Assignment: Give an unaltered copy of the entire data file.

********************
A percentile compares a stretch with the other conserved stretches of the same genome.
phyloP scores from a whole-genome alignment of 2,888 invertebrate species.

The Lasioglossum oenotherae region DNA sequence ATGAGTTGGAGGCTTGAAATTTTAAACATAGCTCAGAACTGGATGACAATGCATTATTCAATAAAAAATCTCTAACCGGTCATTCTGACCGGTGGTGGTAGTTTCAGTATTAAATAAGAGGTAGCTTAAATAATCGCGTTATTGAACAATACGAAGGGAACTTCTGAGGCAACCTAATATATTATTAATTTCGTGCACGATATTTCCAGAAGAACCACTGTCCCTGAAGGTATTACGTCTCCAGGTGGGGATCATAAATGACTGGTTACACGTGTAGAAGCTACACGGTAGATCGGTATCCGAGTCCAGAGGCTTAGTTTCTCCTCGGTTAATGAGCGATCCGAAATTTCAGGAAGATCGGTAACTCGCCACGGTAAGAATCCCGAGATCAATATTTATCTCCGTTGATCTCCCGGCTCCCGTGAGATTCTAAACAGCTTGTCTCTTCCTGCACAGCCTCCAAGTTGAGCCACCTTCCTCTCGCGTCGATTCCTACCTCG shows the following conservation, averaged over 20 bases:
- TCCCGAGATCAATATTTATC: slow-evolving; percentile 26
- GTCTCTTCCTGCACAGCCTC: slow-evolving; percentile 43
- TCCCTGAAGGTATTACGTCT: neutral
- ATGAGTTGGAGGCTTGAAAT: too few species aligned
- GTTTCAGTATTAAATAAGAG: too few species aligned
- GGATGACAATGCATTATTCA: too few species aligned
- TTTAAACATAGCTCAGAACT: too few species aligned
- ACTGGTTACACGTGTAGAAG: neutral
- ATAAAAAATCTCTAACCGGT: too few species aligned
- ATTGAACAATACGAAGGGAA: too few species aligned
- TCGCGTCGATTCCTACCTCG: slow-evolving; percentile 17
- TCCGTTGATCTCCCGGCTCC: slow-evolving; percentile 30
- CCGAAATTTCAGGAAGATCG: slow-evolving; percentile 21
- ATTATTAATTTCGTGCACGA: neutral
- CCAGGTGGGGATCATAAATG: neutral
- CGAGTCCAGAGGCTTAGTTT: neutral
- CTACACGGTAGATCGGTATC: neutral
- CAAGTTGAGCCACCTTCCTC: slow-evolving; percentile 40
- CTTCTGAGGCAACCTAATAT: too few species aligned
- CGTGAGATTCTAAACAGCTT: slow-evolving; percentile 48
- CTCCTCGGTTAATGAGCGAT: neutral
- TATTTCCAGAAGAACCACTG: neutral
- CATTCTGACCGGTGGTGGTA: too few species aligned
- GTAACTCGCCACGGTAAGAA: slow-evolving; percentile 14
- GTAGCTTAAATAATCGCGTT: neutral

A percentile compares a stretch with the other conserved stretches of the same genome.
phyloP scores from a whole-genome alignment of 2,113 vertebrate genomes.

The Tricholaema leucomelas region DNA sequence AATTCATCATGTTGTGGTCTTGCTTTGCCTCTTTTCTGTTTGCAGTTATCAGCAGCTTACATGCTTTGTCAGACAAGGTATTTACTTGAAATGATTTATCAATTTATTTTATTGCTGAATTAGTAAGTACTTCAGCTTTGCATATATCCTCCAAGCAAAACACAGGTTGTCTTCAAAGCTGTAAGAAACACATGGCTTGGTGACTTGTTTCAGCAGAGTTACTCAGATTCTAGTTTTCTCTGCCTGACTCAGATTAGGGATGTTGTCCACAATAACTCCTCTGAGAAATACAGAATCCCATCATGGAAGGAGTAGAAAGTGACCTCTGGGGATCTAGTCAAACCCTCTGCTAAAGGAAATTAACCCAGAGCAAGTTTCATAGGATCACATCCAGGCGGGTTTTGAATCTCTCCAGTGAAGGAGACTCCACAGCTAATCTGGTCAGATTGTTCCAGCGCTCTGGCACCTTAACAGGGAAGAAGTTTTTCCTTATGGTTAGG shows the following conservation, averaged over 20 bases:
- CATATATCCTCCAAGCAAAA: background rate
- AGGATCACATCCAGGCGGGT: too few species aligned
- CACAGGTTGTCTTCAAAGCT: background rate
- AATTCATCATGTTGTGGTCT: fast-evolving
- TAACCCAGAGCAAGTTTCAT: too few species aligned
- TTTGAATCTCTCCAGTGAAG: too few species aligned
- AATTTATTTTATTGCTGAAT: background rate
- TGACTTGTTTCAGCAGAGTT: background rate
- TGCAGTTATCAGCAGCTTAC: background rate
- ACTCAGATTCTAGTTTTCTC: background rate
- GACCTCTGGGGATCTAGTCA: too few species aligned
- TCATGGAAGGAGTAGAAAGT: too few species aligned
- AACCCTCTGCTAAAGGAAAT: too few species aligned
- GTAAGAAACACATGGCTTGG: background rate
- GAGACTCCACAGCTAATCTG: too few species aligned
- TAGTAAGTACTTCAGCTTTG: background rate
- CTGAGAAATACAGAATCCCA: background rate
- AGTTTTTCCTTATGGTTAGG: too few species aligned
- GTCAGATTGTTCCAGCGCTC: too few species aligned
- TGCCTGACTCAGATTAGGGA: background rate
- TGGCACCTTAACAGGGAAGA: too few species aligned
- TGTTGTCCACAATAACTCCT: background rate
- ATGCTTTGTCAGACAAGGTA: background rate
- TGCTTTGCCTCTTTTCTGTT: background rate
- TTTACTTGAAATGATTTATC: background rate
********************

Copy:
A percentile compares a stretch with the other conserved stretches of the same genome.
phyloP scores from a whole-genome alignment of 2,888 invertebrate species.

The Lasioglossum oenotherae region DNA sequence ATGAGTTGGAGGCTTGAAATTTTAAACATAGCTCAGAACTGGATGACAATGCATTATTCAATAAAAAATCTCTAACCGGTCATTCTGACCGGTGGTGGTAGTTTCAGTATTAAATAAGAGGTAGCTTAAATAATCGCGTTATTGAACAATACGAAGGGAACTTCTGAGGCAACCTAATATATTATTAATTTCGTGCACGATATTTCCAGAAGAACCACTGTCCCTGAAGGTATTACGTCTCCAGGTGGGGATCATAAATGACTGGTTACACGTGTAGAAGCTACACGGTAGATCGGTATCCGAGTCCAGAGGCTTAGTTTCTCCTCGGTTAATGAGCGATCCGAAATTTCAGGAAGATCGGTAACTCGCCACGGTAAGAATCCCGAGATCAATATTTATCTCCGTTGATCTCCCGGCTCCCGTGAGATTCTAAACAGCTTGTCTCTTCCTGCACAGCCTCCAAGTTGAGCCACCTTCCTCTCGCGTCGATTCCTACCTCG shows the following conservation, averaged over 20 bases:
- TCCCGAGATCAATATTTATC: slow-evolving; percentile 26
- GTCTCTTCCTGCACAGCCTC: slow-evolving; percentile 43
- TCCCTGAAGGTATTACGTCT: neutral
- ATGAGTTGGAGGCTTGAAAT: too few species aligned
- GTTTCAGTATTAAATAAGAG: too few species aligned
- GGATGACAATGCATTATTCA: too few species aligned
- TTTAAACATAGCTCAGAACT: too few species aligned
- ACTGGTTACACGTGTAGAAG: neutral
- ATAAAAAATCTCTAACCGGT: too few species aligned
- ATTGAACAATACGAAGGGAA: too few species aligned
- TCGCGTCGATTCCTACCTCG: slow-evolving; percentile 17
- TCCGTTGATCTCCCGGCTCC: slow-evolving; percentile 30
- CCGAAATTTCAGGAAGATCG: slow-evolving; percentile 21
- ATTATTAATTTCGTGCACGA: neutral
- CCAGGTGGGGATCATAAATG: neutral
- CGAGTCCAGAGGCTTAGTTT: neutral
- CTACACGGTAGATCGGTATC: neutral
- CAAGTTGAGCCACCTTCCTC: slow-evolving; percentile 40
- CTTCTGAGGCAACCTAATAT: too few species aligned
- CGTGAGATTCTAAACAGCTT: slow-evolving; percentile 48
- CTCCTCGGTTAATGAGCGAT: neutral
- TATTTCCAGAAGAACCACTG: neutral
- CATTCTGACCGGTGGTGGTA: too few species aligned
- GTAACTCGCCACGGTAAGAA: slow-evolving; percentile 14
- GTAGCTTAAATAATCGCGTT: neutral

A percentile compares a stretch with the other conserved stretches of the same genome.
phyloP scores from a whole-genome alignment of 2,113 vertebrate genomes.

The Tricholaema leucomelas region DNA sequence AATTCATCATGTTGTGGTCTTGCTTTGCCTCTTTTCTGTTTGCAGTTATCAGCAGCTTACATGCTTTGTCAGACAAGGTATTTACTTGAAATGATTTATCAATTTATTTTATTGCTGAATTAGTAAGTACTTCAGCTTTGCATATATCCTCCAAGCAAAACACAGGTTGTCTTCAAAGCTGTAAGAAACACATGGCTTGGTGACTTGTTTCAGCAGAGTTACTCAGATTCTAGTTTTCTCTGCCTGACTCAGATTAGGGATGTTGTCCACAATAACTCCTCTGAGAAATACAGAATCCCATCATGGAAGGAGTAGAAAGTGACCTCTGGGGATCTAGTCAAACCCTCTGCTAAAGGAAATTAACCCAGAGCAAGTTTCATAGGATCACATCCAGGCGGGTTTTGAATCTCTCCAGTGAAGGAGACTCCACAGCTAATCTGGTCAGATTGTTCCAGCGCTCTGGCACCTTAACAGGGAAGAAGTTTTTCCTTATGGTTAGG shows the following conservation, averaged over 20 bases:
- CATATATCCTCCAAGCAAAA: background rate
- AGGATCACATCCAGGCGGGT: too few species aligned
- CACAGGTTGTCTTCAAAGCT: background rate
- AATTCATCATGTTGTGGTCT: fast-evolving
- TAACCCAGAGCAAGTTTCAT: too few species aligned
- TTTGAATCTCTCCAGTGAAG: too few species aligned
- AATTTATTTTATTGCTGAAT: background rate
- TGACTTGTTTCAGCAGAGTT: background rate
- TGCAGTTATCAGCAGCTTAC: background rate
- ACTCAGATTCTAGTTTTCTC: background rate
- GACCTCTGGGGATCTAGTCA: too few species aligned
- TCATGGAAGGAGTAGAAAGT: too few species aligned
- AACCCTCTGCTAAAGGAAAT: too few species aligned
- GTAAGAAACACATGGCTTGG: background rate
- GAGACTCCACAGCTAATCTG: too few species aligned
- TAGTAAGTACTTCAGCTTTG: background rate
- CTGAGAAATACAGAATCCCA: background rate
- AGTTTTTCCTTATGGTTAGG: too few species aligned
- GTCAGATTGTTCCAGCGCTC: too few species aligned
- TGCCTGACTCAGATTAGGGA: background rate
- TGGCACCTTAACAGGGAAGA: too few species aligned
- TGTTGTCCACAATAACTCCT: background rate
- ATGCTTTGTCAGACAAGGTA: background rate
- TGCTTTGCCTCTTTTCTGTT: background rate
- TTTACTTGAAATGATTTATC: background rate